Mica defends highway stopgap: 'It almost always takes two years to do a transportation bill'

Mica spoke shortly after the House approved an extension of current funding in a 266-158 vote. The extension is the ninth of the transportation legislation that expired in 2009. Mica and other lawmakers in both chambers initially said they did not support another stopgap. 

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Democrats have sharply criticized Mica and other House Republican leaders for their handling of the highway bill extension, calling the GOP approach partisan.

Mica defended both himself and House Speaker John Boehner (R-Ohio) Thursday, saying they both "tried to be bipartisan." 

"I think our record so far speaks for itself," Mica said. "People want to get the [long term] bill done. We are going to work with leadership, the Speaker, to try to get to conference as soon as we can."

Democrats in the Senate was not nearly as effusive about the short-term highway bill extension, even as they signaled they were preparing to accept it.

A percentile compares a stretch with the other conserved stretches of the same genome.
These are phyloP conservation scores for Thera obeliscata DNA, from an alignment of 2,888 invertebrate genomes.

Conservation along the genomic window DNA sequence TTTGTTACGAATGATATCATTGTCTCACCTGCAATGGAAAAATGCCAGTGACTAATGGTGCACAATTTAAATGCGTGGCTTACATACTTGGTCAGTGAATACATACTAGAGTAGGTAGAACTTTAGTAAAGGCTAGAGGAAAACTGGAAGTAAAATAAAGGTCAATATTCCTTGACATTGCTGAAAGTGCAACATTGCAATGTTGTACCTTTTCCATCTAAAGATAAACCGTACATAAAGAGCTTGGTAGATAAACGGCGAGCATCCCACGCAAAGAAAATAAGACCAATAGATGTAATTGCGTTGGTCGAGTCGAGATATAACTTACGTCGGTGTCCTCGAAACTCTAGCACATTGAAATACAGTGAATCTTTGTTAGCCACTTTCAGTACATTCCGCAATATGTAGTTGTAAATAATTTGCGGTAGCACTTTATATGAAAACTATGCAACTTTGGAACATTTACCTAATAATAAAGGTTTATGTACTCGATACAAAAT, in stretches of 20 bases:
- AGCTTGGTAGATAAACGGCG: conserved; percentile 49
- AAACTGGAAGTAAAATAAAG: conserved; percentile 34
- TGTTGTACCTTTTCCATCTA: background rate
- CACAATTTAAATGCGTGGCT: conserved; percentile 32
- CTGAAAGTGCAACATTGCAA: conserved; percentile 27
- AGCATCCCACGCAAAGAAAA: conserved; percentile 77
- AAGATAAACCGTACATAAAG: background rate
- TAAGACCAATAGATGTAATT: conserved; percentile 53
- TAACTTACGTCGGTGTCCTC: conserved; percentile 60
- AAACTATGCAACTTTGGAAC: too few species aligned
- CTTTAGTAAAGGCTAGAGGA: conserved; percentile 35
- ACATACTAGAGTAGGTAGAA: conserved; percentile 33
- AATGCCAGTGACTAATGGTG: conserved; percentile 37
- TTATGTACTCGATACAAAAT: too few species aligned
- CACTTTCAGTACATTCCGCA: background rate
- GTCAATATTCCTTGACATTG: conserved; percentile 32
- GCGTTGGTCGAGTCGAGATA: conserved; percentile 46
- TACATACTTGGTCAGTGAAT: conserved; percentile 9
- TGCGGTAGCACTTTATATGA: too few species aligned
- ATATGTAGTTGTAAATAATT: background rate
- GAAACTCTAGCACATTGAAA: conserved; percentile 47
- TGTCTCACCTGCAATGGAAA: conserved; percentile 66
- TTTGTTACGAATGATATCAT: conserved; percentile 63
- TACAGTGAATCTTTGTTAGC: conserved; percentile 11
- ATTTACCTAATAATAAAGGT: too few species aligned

"If what the House did today becomes law, it means a 90-day stopgap extension of our transportation programs," Sen. Barbara Boxer (D-Calif.) said in a statement. "It also means the continuation of thousands of job losses that have already begun due to the uncertainty created by the House approach."

But Democratic leaders in the Senate acknowledged Thursday that they will likely have to accept the short-term highway extension.

Senate Majority Leader Harry Reid (D-Nev.) said Thursday that the Senate was "waiting to see what the House is going to do ... we have been waiting all week, and I am confident they can scrounge up the 218 votes."

If lawmakers do not agree on an extension of transportation funding, the federal government’s authority to collect the 18.4 cent-per-gallon gasoline tax would expire Saturday.

— Josiah Ryan
contributed to this report.